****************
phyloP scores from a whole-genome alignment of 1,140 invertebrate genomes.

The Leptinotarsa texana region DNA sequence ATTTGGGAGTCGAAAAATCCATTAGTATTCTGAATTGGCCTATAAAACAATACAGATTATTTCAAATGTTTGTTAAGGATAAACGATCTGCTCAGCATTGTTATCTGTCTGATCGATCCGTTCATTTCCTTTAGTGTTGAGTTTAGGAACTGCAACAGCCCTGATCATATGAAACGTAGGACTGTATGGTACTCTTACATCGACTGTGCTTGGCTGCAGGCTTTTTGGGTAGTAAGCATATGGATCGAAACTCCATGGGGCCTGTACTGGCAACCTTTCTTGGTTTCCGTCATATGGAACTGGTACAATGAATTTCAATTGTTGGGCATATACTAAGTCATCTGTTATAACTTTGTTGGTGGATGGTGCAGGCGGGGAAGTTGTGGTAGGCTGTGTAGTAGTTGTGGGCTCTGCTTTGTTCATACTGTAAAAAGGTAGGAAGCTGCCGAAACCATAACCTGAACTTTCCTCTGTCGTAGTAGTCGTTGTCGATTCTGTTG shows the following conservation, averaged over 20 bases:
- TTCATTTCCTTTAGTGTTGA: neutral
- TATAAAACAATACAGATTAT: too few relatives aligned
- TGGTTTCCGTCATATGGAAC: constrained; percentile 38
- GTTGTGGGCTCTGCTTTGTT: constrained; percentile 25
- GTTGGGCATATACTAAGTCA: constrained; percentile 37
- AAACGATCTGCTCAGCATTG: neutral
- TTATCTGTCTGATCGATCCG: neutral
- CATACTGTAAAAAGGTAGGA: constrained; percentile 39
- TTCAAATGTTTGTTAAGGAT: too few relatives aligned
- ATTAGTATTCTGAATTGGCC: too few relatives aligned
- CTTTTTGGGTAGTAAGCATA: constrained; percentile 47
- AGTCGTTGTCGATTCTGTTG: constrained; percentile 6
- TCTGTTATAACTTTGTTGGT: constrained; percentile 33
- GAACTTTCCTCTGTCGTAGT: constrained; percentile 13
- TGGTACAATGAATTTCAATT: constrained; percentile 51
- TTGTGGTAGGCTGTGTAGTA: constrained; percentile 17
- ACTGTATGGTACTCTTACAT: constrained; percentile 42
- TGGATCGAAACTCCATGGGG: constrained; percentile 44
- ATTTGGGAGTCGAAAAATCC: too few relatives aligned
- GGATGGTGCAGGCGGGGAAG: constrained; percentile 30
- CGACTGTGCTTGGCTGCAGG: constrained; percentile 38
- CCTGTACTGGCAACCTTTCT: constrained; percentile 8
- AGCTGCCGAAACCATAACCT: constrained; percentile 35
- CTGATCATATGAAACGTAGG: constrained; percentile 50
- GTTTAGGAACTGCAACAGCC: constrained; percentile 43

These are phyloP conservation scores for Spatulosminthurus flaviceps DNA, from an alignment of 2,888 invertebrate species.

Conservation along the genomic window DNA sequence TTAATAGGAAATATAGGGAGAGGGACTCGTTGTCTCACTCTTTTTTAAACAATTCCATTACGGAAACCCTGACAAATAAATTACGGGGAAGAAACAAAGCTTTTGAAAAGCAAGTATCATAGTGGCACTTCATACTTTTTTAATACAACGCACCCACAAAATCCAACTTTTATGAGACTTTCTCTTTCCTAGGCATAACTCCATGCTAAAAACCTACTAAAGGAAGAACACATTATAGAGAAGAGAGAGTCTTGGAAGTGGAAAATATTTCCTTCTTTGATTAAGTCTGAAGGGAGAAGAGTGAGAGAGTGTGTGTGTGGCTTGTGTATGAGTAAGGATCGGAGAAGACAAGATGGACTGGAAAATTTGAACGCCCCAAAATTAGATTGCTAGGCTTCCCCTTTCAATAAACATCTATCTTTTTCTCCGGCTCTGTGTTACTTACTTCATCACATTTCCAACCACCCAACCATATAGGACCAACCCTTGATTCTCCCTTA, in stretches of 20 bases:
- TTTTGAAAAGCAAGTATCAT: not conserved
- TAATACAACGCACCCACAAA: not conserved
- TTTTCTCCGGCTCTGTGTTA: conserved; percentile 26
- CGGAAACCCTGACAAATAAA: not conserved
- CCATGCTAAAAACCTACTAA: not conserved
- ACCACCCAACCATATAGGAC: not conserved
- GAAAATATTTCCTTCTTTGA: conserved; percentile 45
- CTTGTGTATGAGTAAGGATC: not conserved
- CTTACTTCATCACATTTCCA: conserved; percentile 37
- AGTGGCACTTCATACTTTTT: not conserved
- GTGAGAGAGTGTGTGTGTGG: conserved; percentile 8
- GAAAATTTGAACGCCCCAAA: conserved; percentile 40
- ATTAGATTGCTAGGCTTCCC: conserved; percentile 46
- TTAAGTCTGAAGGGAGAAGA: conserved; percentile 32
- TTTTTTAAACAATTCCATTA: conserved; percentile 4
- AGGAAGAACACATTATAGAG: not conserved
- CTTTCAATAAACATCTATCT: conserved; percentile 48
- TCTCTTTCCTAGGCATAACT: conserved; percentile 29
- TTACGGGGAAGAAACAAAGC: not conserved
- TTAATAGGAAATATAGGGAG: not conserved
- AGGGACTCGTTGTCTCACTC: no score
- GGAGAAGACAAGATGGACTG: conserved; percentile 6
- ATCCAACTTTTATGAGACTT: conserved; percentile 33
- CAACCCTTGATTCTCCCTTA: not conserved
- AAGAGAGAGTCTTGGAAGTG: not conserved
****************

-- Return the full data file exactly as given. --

phyloP scores from a whole-genome alignment of 1,140 invertebrate genomes.

The Leptinotarsa texana region DNA sequence ATTTGGGAGTCGAAAAATCCATTAGTATTCTGAATTGGCCTATAAAACAATACAGATTATTTCAAATGTTTGTTAAGGATAAACGATCTGCTCAGCATTGTTATCTGTCTGATCGATCCGTTCATTTCCTTTAGTGTTGAGTTTAGGAACTGCAACAGCCCTGATCATATGAAACGTAGGACTGTATGGTACTCTTACATCGACTGTGCTTGGCTGCAGGCTTTTTGGGTAGTAAGCATATGGATCGAAACTCCATGGGGCCTGTACTGGCAACCTTTCTTGGTTTCCGTCATATGGAACTGGTACAATGAATTTCAATTGTTGGGCATATACTAAGTCATCTGTTATAACTTTGTTGGTGGATGGTGCAGGCGGGGAAGTTGTGGTAGGCTGTGTAGTAGTTGTGGGCTCTGCTTTGTTCATACTGTAAAAAGGTAGGAAGCTGCCGAAACCATAACCTGAACTTTCCTCTGTCGTAGTAGTCGTTGTCGATTCTGTTG shows the following conservation, averaged over 20 bases:
- TTCATTTCCTTTAGTGTTGA: neutral
- TATAAAACAATACAGATTAT: too few relatives aligned
- TGGTTTCCGTCATATGGAAC: constrained; percentile 38
- GTTGTGGGCTCTGCTTTGTT: constrained; percentile 25
- GTTGGGCATATACTAAGTCA: constrained; percentile 37
- AAACGATCTGCTCAGCATTG: neutral
- TTATCTGTCTGATCGATCCG: neutral
- CATACTGTAAAAAGGTAGGA: constrained; percentile 39
- TTCAAATGTTTGTTAAGGAT: too few relatives aligned
- ATTAGTATTCTGAATTGGCC: too few relatives aligned
- CTTTTTGGGTAGTAAGCATA: constrained; percentile 47
- AGTCGTTGTCGATTCTGTTG: constrained; percentile 6
- TCTGTTATAACTTTGTTGGT: constrained; percentile 33
- GAACTTTCCTCTGTCGTAGT: constrained; percentile 13
- TGGTACAATGAATTTCAATT: constrained; percentile 51
- TTGTGGTAGGCTGTGTAGTA: constrained; percentile 17
- ACTGTATGGTACTCTTACAT: constrained; percentile 42
- TGGATCGAAACTCCATGGGG: constrained; percentile 44
- ATTTGGGAGTCGAAAAATCC: too few relatives aligned
- GGATGGTGCAGGCGGGGAAG: constrained; percentile 30
- CGACTGTGCTTGGCTGCAGG: constrained; percentile 38
- CCTGTACTGGCAACCTTTCT: constrained; percentile 8
- AGCTGCCGAAACCATAACCT: constrained; percentile 35
- CTGATCATATGAAACGTAGG: constrained; percentile 50
- GTTTAGGAACTGCAACAGCC: constrained; percentile 43

These are phyloP conservation scores for Spatulosminthurus flaviceps DNA, from an alignment of 2,888 invertebrate species.

Conservation along the genomic window DNA sequence TTAATAGGAAATATAGGGAGAGGGACTCGTTGTCTCACTCTTTTTTAAACAATTCCATTACGGAAACCCTGACAAATAAATTACGGGGAAGAAACAAAGCTTTTGAAAAGCAAGTATCATAGTGGCACTTCATACTTTTTTAATACAACGCACCCACAAAATCCAACTTTTATGAGACTTTCTCTTTCCTAGGCATAACTCCATGCTAAAAACCTACTAAAGGAAGAACACATTATAGAGAAGAGAGAGTCTTGGAAGTGGAAAATATTTCCTTCTTTGATTAAGTCTGAAGGGAGAAGAGTGAGAGAGTGTGTGTGTGGCTTGTGTATGAGTAAGGATCGGAGAAGACAAGATGGACTGGAAAATTTGAACGCCCCAAAATTAGATTGCTAGGCTTCCCCTTTCAATAAACATCTATCTTTTTCTCCGGCTCTGTGTTACTTACTTCATCACATTTCCAACCACCCAACCATATAGGACCAACCCTTGATTCTCCCTTA, in stretches of 20 bases:
- TTTTGAAAAGCAAGTATCAT: not conserved
- TAATACAACGCACCCACAAA: not conserved
- TTTTCTCCGGCTCTGTGTTA: conserved; percentile 26
- CGGAAACCCTGACAAATAAA: not conserved
- CCATGCTAAAAACCTACTAA: not conserved
- ACCACCCAACCATATAGGAC: not conserved
- GAAAATATTTCCTTCTTTGA: conserved; percentile 45
- CTTGTGTATGAGTAAGGATC: not conserved
- CTTACTTCATCACATTTCCA: conserved; percentile 37
- AGTGGCACTTCATACTTTTT: not conserved
- GTGAGAGAGTGTGTGTGTGG: conserved; percentile 8
- GAAAATTTGAACGCCCCAAA: conserved; percentile 40
- ATTAGATTGCTAGGCTTCCC: conserved; percentile 46
- TTAAGTCTGAAGGGAGAAGA: conserved; percentile 32
- TTTTTTAAACAATTCCATTA: conserved; percentile 4
- AGGAAGAACACATTATAGAG: not conserved
- CTTTCAATAAACATCTATCT: conserved; percentile 48
- TCTCTTTCCTAGGCATAACT: conserved; percentile 29
- TTACGGGGAAGAAACAAAGC: not conserved
- TTAATAGGAAATATAGGGAG: not conserved
- AGGGACTCGTTGTCTCACTC: no score
- GGAGAAGACAAGATGGACTG: conserved; percentile 6
- ATCCAACTTTTATGAGACTT: conserved; percentile 33
- CAACCCTTGATTCTCCCTTA: not conserved
- AAGAGAGAGTCTTGGAAGTG: not conserved